Week at the Coast Guard: Paul Owens '20
It seemed to rise from the ground like ancient ruins as I approached, the four white pillars of the main building’s facade boasting the same strength as Ancient Rome. To the left and right spread wings with classic academic brick, a building that would fit right into any Ivy league campus. I was taken aback by the contrasting black, iron fence that enclosed it, not knowing whether it was keeping the civilian world out or the hell I was about to endure in. This week will be good for me, I thought nervously, knowing that the Academy Introductory Mission was meant to test high schoolers and show them what Swab summer, the brutal seven week boot camp for new cadets, would be like at the Coast Guard Academy. Thoughts of my dad crept into my head, wondering whether he had felt the same gut wrenching anticipation when he arrived here almost 40 years ago for college. The minivan crept up to the open gates, ready to swallow me onto the campus.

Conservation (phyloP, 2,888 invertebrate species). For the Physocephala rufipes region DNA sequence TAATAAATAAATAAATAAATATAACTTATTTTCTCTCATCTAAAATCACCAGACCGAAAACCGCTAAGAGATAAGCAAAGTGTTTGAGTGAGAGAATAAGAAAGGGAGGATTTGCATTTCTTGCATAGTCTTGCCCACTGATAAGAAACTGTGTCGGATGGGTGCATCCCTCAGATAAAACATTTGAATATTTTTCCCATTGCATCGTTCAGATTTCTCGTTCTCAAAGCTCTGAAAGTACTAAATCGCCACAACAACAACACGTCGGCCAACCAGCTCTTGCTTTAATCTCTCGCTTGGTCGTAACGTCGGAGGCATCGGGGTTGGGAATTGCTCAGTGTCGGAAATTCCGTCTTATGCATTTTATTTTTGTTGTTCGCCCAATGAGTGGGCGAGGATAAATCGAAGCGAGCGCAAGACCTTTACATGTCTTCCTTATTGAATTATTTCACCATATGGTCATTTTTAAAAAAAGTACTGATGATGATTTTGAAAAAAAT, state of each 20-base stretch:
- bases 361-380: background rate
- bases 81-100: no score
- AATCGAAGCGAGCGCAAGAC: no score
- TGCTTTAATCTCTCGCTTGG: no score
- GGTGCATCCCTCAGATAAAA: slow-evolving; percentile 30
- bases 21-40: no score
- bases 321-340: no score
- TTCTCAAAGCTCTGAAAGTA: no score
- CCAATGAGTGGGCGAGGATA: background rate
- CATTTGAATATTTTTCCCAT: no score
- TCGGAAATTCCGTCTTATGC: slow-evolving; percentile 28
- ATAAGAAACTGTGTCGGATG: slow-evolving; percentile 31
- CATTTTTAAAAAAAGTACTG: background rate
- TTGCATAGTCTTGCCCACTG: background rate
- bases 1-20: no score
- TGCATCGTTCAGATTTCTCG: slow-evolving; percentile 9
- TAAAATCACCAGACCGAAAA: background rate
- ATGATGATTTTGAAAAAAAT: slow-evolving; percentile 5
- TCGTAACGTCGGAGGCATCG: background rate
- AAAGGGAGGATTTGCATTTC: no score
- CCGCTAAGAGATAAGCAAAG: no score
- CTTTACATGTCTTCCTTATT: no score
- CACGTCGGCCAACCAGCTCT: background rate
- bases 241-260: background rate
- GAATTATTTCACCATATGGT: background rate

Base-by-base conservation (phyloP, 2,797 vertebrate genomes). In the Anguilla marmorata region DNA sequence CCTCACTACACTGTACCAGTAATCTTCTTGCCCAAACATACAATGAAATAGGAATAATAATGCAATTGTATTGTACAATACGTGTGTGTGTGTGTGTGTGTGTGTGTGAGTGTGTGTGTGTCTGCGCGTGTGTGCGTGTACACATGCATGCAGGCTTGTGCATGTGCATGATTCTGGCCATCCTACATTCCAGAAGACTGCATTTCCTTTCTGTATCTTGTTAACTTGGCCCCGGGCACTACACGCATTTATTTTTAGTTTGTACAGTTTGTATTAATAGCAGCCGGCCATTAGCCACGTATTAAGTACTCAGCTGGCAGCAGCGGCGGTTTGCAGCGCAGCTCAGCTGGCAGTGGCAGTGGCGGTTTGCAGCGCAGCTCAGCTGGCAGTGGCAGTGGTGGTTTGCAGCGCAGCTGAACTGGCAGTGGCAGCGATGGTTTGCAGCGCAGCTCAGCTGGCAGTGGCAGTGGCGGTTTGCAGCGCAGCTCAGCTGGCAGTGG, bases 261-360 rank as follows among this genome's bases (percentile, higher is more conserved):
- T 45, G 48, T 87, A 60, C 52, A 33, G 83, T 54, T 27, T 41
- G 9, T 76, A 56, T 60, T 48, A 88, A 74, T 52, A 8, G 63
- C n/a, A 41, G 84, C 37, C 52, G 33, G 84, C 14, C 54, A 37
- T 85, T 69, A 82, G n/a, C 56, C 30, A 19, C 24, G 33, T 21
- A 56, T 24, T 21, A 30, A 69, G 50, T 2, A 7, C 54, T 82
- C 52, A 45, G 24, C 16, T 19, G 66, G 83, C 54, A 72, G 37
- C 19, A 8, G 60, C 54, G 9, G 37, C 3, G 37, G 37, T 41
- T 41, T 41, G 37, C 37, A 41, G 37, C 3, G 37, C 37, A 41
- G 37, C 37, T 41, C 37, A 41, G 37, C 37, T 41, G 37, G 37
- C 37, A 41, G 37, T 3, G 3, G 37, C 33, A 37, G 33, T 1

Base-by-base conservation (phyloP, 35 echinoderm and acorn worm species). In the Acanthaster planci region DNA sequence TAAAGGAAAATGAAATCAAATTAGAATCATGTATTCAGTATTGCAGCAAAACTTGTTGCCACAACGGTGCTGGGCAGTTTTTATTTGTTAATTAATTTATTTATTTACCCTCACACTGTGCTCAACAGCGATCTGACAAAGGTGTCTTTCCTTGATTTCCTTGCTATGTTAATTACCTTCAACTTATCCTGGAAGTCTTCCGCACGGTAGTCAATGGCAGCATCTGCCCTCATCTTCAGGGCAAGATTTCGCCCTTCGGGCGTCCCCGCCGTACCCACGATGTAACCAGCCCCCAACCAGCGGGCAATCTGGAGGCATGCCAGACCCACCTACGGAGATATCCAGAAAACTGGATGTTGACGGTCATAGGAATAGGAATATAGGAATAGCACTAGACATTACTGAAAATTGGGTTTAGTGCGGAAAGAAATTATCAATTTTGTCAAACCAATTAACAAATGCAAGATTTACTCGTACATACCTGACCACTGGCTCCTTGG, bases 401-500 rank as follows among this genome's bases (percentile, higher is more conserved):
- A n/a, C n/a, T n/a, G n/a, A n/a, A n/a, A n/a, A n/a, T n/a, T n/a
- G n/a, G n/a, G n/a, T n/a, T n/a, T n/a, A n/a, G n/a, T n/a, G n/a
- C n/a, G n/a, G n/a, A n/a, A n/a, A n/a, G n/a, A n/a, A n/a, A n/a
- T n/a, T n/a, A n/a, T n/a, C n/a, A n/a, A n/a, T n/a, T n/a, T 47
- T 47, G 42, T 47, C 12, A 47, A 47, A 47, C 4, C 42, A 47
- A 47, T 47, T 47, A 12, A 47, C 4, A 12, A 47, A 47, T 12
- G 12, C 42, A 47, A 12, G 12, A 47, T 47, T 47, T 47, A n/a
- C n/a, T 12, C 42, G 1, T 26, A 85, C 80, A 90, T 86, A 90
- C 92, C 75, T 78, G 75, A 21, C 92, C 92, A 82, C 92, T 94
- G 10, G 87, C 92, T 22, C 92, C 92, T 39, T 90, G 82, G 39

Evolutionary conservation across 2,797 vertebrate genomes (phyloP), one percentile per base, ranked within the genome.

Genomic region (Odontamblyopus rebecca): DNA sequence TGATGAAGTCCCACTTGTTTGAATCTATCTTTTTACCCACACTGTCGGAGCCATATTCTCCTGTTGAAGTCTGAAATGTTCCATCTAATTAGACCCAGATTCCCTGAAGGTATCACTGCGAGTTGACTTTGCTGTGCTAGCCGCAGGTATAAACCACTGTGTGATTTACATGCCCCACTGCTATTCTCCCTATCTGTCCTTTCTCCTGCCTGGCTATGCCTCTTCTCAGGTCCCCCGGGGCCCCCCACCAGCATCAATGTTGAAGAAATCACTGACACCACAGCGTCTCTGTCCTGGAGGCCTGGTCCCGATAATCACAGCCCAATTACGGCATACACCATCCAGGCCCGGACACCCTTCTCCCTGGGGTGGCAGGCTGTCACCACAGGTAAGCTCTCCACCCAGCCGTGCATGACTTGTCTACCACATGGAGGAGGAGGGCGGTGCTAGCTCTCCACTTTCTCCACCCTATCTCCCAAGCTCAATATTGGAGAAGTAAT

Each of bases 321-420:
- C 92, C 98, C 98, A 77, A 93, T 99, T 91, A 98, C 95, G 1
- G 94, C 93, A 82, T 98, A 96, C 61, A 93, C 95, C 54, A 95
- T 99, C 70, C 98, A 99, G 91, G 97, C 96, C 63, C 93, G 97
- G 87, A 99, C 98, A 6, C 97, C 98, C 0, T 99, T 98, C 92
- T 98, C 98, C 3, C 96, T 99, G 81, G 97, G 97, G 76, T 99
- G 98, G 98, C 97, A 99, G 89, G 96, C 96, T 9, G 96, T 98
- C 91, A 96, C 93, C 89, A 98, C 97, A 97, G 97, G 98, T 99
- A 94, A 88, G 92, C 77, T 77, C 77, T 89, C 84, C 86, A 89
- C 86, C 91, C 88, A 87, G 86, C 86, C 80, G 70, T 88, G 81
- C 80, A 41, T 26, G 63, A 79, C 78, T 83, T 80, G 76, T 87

As we drove toward the auditorium, I finally had an unencumbered view of the scholarly, red brick halls and passageways that fortified the institution. The iconic clock atop Chase Hall, the dorm and dining area, shimmered brightly in the midday Connecticut sun. I squinted as I got out of the minivan and hauled my luggage into the auditorium, my eyes adjusting from the cool dark car to the bright sun and heat radiating from the asphalt. The dimly lit auditorium slanted downward towards a wooden stage with a projected powerpoint that read, “Welcome to the United States Coast Guard Academy,” a sight that seemed welcoming and inviting. About 200 high schoolers were already seated, waves of chatter and laughter washing over them like the ocean waves rushing against a Coast Guard cutter. Just as I sat down, an officer stepped up to the podium, her light blue uniform with rankings hanging from her chest commanding the room without a single word. I imagined the photos of my dad in his crisp officer uniform and wondered how he commanded on a vessel in his soft spoken and quiet manner, his blue and white cap pulled down to his brow similar to the officer in front of us now. She peered around the room from under that cap as if examining each and every one of our faces, the bright yellow lights that shone above the stage casting an ominous shadow across her own face. The stillness of the air was shattered as she spoke sternly and with purpose, explaining what we already knew but didn’t believe, that this week would be grueling and test our strength mentally and physically. My hands and feet tingled with nervous excitement until a heavy metal door on the left was flung open with a crash and all hell seemed to break loose.